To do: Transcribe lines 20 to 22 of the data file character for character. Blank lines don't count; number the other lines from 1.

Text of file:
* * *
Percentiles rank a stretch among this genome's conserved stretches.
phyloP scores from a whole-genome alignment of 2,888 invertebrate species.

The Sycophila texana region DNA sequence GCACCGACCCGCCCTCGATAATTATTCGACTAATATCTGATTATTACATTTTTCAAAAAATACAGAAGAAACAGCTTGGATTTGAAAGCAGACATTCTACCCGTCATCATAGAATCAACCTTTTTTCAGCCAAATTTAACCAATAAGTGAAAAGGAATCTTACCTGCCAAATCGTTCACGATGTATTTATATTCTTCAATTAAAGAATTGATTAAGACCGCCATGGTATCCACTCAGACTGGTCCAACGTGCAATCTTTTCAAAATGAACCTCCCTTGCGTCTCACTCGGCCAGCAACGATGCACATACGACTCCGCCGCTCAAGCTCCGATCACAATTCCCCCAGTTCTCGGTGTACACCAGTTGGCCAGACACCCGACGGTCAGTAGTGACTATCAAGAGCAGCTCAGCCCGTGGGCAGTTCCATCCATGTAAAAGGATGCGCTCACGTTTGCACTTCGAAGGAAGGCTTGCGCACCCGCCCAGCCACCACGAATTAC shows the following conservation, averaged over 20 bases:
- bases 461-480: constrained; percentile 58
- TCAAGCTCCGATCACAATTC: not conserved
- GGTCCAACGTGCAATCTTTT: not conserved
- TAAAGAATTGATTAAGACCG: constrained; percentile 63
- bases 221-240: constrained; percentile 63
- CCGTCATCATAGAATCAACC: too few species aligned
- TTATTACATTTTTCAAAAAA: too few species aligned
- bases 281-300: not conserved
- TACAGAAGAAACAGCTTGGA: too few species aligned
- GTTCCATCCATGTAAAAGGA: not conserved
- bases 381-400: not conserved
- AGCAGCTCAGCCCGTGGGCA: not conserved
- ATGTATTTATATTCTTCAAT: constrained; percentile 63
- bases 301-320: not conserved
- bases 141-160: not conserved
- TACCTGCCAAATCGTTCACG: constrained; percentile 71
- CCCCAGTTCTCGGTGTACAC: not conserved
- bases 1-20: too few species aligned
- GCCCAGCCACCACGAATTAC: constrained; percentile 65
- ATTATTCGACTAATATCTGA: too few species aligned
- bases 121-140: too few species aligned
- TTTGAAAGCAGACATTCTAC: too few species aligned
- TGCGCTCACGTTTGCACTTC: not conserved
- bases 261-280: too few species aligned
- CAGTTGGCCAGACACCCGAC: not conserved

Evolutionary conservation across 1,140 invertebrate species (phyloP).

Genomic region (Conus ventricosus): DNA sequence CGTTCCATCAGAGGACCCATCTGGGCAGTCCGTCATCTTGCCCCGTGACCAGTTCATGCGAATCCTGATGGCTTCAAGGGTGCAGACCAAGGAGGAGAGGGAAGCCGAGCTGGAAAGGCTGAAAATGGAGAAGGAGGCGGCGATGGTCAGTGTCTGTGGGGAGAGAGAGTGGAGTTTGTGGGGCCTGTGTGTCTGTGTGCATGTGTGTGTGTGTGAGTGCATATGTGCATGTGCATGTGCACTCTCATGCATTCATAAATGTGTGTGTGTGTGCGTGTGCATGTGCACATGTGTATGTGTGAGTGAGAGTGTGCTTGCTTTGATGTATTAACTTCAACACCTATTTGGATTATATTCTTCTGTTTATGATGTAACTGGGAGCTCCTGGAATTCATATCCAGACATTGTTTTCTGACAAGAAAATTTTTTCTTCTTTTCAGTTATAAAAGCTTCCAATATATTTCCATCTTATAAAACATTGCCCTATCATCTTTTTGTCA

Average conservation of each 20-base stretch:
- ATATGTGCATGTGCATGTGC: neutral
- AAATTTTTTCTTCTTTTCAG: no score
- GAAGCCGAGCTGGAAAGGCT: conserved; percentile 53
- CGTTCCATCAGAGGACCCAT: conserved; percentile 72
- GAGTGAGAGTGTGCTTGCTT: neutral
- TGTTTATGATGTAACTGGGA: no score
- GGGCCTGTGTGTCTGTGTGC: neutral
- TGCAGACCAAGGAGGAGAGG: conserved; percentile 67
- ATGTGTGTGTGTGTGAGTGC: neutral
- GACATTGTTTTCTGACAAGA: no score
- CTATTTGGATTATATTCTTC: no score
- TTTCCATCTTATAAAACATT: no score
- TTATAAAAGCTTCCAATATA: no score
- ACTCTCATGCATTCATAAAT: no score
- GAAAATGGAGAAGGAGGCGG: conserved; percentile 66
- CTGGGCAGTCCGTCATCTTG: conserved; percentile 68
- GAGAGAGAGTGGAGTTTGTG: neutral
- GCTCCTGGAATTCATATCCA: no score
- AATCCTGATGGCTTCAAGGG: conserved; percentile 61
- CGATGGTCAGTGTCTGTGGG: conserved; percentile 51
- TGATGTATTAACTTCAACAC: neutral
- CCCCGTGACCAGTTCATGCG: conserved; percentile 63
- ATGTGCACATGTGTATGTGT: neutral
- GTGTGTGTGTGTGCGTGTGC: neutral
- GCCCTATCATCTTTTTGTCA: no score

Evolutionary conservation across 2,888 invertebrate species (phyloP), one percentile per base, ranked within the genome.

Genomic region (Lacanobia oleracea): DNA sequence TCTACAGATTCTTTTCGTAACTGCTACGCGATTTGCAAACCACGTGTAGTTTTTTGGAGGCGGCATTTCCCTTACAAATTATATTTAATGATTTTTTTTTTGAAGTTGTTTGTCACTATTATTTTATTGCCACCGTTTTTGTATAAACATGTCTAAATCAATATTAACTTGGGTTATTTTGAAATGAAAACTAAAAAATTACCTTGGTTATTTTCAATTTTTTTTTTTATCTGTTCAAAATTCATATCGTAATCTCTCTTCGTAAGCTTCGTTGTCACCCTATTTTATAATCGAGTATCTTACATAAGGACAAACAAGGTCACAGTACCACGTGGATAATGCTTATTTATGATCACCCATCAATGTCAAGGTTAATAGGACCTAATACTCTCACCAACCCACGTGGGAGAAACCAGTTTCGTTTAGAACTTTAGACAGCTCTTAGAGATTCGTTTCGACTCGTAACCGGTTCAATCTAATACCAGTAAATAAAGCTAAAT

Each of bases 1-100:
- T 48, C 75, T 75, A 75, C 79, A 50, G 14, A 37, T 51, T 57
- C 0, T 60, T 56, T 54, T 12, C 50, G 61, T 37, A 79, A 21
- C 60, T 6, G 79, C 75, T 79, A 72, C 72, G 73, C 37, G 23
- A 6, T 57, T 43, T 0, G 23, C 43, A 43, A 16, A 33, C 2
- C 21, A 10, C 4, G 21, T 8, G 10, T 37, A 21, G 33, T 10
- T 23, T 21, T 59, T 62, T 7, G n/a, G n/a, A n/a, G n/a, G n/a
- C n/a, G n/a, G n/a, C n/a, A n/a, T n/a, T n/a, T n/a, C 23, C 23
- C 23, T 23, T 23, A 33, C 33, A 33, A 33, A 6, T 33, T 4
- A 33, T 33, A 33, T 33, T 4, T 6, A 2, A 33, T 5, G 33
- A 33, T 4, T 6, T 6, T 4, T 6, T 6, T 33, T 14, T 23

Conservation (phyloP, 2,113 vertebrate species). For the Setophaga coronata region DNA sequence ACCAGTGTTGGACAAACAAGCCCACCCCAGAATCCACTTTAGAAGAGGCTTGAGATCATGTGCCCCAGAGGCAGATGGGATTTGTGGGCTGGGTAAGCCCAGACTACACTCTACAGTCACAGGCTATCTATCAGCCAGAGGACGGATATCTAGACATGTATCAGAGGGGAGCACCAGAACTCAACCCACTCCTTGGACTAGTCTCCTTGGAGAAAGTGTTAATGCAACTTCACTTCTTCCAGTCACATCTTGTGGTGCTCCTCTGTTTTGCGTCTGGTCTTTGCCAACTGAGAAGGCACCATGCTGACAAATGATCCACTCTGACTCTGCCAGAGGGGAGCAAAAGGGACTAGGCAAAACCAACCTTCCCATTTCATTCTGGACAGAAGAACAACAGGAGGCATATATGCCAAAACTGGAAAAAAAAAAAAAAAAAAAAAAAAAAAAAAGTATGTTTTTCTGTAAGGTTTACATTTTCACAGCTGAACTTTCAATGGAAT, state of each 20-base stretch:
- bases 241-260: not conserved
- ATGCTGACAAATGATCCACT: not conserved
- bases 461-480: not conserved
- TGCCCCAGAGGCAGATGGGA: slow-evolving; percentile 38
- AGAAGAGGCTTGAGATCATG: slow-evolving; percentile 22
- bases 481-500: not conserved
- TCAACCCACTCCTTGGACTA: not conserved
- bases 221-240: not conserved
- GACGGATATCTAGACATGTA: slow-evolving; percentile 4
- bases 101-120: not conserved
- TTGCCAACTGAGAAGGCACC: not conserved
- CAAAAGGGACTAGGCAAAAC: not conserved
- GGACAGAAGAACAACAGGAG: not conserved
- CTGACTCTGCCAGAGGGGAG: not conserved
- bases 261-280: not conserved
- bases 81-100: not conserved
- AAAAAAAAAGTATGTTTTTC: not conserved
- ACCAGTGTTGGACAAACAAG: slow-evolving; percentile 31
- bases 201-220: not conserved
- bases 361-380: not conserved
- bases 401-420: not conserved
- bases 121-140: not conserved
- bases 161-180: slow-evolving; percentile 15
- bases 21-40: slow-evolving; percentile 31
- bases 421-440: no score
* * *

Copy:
- CCCCAGTTCTCGGTGTACAC: not conserved
- bases 1-20: too few species aligned
- GCCCAGCCACCACGAATTAC: constrained; percentile 65